But, you interact with the homebase via an app which relays via the Cloud service (there isn't a web interface or similar on the base station). So, without the internet you can't view recordings, receive notifications or turn off the alarm if triggered.
Your recordings are held locally, but the setup is still relatively useless without the cloud component. Technically, you could feed the RTSP streams into Zoneminder, but the cameras are battery jobbies, so you'd forever be recharging them (or would need to run a usb charging cable to them).
So, although Eufy never hold video from my cameras, the entire solution would still be fairly useless if they shut down their cloud service.
> The leccy company put the direct debit up despite me paying them less, so now they get to cream all that interest off the money I've saved that should be in my pocket! I wont' get that DD money back for at least 12 months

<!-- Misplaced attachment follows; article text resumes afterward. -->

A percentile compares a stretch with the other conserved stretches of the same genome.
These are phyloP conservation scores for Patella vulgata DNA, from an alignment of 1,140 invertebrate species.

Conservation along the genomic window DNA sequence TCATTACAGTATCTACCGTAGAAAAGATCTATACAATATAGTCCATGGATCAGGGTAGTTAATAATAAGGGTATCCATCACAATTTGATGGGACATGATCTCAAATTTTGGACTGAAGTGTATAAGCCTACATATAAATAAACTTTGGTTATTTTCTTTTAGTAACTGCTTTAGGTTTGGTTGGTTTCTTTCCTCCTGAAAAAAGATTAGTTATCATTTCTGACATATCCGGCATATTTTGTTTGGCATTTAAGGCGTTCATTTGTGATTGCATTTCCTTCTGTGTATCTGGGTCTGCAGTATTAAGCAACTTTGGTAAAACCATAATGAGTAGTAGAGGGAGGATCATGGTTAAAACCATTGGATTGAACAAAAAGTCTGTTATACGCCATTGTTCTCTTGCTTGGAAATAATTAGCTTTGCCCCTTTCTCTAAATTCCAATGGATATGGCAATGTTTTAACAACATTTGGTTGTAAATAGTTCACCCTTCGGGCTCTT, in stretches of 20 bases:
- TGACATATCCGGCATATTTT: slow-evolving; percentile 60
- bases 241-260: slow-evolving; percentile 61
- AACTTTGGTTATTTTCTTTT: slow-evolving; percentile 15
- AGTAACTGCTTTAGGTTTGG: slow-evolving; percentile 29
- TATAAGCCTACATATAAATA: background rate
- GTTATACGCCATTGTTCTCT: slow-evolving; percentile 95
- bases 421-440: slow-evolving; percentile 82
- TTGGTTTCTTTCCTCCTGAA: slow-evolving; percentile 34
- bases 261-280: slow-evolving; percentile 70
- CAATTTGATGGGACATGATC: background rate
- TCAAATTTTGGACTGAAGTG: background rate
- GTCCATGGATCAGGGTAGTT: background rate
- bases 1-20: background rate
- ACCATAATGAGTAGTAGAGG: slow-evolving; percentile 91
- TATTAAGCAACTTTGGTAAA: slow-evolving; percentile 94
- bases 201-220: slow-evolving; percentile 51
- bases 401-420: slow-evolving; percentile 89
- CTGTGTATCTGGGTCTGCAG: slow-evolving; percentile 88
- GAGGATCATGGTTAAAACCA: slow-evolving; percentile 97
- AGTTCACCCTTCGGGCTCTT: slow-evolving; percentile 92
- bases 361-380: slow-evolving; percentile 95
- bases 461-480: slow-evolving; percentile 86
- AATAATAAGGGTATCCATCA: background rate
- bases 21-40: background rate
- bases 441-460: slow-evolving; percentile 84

If you're like me and track your reads/usage, you can probably get the DD adjusted.
I've had reasonable success with going back and saying "here's my usage over the last year/2years using your current pricing - you can see our monthly usage averages at x/month, so the DD should be reduced to that".
There was, but that was a little different IIRC.
It was bought from a dealership who had had autopilot enabled so it coukd be demo'd on test drives. It was then sold without autopilot, but they forgot to turn it off initially.
Still a good example though tbh.
It all feels like gouging - if the hardware is installed then presumably what you paid for the car covers it (otherwise they'd be making a loss). There's no ongoing cost to them of you being able to use the heated seats.
I remember having a similar argument with Audi - the car's head unit supported being connected to a CD changer, but you couldn't just do it yourself because it had to be enabled in the ECU (well, the body computer really). Really is just rampant profiteering.